TYTAN: “Blind Men And Fools” – Neil Jeffries September 1982

Atmospheric intro leading into a Kevin Riddles song which conjures up medieval images as it switches between a stomping Iommi-type riff and a hell for leather chorus. The line-up that is responsible for this is supposedly only temporary but Tytan would do well to re-consider that….. bodes well for the future.


KERRANG! ISSUE 102 – September 1985

TYTAN: “Rough Justice” (Metal Masters METALP 105)

I KNOW this is probably gonna shock the socks off ya, but I thought Tytan were really, really good. With a supersonic sound that garnished the heaviness of, say, Black Sabbath, with a cleverly restrained, yet most effective commercialism, a fearsome yet fluorescent array of songs and a mighty singer in Kal Swan (who isn’t a million miles away from RJ Dio in terms of power and texture), I always thought this meaty mob had everything (musically) that was needed to muscle their way up through Metal’s heavy hierarchy to fight inbetween the Iron Maidens and Judas Priests of this world.

To say, then, that I was gutted when the band decided to call it a day in ‘83 after the collapse of their record label, Kamaflage, would be a bit like saying I was a mite chuffed when Tottenham won the FA Cup the year before, and twirling this album of 12 tytanically tasty tracks – nine of which are seeing the light of day for the first time – has brought home to me just how desperately unfortunate the band was in not acquiring the cheque-book acclaim of a major record company. I guess the title of the record kinda sums it up: ‘Rough ‘Justice’.

Gathered from the dusty vaults of a London building, the Tytan tapes have been pieced together by the shrewd Metal Masters ,company (also responsible for the Samson live opus recently) and now we can all see (or rather hear) what we’ve been missing. ‘Blind Men And Fools’ (the band’s single in ‘82) launches everything off to a flying start in the fist- clenching fashion that initially drew me to Tytan, while ‘Money For Love’ and ‘Women On The Frontline’ (featuring the shapely lungs of Rock Goddess’ Jody Turner) show the band lodged firmly in a cool, confident and creative groove.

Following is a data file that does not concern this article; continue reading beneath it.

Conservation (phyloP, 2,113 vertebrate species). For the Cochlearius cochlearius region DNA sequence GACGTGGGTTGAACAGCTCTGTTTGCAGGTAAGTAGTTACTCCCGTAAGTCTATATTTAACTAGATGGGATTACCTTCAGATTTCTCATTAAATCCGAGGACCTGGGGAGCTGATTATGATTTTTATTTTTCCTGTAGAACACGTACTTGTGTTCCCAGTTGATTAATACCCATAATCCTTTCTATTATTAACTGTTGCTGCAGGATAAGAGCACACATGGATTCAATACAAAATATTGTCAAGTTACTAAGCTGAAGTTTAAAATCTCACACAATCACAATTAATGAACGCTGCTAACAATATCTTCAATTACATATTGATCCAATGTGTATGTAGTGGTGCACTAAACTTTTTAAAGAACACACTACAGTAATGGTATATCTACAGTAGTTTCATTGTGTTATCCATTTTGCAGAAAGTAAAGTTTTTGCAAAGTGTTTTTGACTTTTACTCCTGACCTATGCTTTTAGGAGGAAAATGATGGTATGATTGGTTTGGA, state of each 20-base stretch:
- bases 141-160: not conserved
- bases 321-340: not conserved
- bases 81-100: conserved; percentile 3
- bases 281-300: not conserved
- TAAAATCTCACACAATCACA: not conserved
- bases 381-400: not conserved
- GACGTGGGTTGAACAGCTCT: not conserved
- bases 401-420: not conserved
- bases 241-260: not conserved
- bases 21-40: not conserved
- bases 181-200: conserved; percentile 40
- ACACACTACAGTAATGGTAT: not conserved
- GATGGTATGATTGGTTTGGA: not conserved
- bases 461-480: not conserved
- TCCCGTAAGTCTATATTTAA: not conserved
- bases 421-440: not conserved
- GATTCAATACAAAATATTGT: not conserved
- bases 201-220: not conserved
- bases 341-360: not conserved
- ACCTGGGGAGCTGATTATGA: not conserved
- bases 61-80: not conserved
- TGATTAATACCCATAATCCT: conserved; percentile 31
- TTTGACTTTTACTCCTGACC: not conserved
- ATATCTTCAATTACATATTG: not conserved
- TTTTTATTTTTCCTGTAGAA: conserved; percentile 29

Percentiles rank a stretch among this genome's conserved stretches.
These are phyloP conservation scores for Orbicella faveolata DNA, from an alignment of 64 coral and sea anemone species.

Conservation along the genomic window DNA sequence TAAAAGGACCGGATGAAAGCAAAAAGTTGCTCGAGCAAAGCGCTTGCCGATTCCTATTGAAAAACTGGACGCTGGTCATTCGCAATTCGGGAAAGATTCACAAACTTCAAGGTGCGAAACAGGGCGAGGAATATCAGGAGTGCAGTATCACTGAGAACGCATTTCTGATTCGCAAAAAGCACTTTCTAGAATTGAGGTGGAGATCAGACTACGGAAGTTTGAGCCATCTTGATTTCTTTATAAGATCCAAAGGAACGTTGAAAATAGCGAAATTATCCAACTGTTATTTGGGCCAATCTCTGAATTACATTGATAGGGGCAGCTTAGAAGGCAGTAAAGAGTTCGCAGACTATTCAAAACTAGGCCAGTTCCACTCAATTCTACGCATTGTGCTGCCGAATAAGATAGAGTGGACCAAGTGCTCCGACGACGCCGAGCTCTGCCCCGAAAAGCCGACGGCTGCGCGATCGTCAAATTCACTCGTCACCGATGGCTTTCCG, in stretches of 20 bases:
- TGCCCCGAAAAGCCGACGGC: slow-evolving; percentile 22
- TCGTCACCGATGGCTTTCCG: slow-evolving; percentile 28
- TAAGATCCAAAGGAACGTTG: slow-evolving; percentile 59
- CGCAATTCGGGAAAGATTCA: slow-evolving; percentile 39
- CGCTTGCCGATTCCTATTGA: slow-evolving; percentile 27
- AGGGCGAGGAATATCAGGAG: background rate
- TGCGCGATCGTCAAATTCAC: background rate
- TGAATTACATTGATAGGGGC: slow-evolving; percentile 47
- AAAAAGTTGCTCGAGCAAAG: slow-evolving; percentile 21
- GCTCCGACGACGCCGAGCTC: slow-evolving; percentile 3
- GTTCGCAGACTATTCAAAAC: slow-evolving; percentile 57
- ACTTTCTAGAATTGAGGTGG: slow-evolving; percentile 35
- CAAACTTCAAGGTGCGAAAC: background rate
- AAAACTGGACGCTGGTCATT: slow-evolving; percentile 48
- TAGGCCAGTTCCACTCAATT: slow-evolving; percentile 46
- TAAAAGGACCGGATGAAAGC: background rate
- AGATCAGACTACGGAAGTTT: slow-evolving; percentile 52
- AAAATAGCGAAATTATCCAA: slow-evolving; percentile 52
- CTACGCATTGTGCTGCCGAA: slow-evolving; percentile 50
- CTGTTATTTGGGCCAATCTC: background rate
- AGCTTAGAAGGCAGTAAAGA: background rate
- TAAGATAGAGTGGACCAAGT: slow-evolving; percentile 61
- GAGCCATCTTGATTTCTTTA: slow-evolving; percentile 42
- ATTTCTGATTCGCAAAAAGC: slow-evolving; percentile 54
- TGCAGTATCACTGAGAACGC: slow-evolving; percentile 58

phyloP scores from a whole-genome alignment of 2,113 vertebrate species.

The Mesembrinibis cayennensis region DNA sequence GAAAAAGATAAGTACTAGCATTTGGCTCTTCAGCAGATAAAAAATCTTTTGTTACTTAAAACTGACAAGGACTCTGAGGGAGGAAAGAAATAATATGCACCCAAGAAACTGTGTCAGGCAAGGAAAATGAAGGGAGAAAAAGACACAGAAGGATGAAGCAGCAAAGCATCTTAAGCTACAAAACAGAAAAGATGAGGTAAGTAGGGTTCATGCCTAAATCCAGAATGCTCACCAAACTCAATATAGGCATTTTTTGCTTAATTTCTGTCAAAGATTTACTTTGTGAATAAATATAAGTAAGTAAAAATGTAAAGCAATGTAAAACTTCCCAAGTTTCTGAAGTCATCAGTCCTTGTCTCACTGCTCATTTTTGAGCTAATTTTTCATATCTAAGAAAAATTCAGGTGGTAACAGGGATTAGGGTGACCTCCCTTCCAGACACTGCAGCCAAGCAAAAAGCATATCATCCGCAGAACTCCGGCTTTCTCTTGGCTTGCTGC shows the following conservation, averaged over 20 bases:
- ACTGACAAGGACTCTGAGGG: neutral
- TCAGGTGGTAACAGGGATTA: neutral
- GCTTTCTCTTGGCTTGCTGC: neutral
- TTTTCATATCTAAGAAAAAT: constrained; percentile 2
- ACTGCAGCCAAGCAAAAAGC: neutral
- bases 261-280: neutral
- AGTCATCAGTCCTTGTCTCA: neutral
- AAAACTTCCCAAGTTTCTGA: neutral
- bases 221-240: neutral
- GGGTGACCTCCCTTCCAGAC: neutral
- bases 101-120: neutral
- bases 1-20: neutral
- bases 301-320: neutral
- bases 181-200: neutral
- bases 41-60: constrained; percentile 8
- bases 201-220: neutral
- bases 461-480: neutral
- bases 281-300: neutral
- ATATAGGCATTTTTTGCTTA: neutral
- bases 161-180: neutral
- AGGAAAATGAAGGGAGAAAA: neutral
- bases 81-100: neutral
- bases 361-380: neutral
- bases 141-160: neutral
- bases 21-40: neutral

‘Cold Bitch’ and ‘Ballad Of Edward Case’ are two of the more straightforward Metal piledrivers (the latter saved from HM Oblivion by its hilarious special effects middle section) and to close the first side there’s ‘Rude Awakening’ — a twice-as-heavy ‘Kashmir-flavoured plodder that swamps your ears gloriously.

On Side Two there’s another hearty half-a-dozen belligerent but intelligent tracks, with the notable work of Kevin Riddles (bass/keyboards) and Steve Gibbs (guitar) being backed to the full by the contributions of Steve Mann and Dave Harrison (guitars) and Les Binks (ex-Judas Priest) and AC/DC’s Simon Wright (drums). ‘Far Cry’ is a particularly pleasing cut – complete with a nice honkytonk, party-time piano section – but then all the tracks are of an admirably high standard, capturing the essence of HM but displaying so much more• besides, It’s a shame there aren’t many young rock bands around today who can do the same.

Tytan were a good band, and it’d be another slice of ‘Rough Justice’ if you passed this interesting item by.

MARK PUTERFORD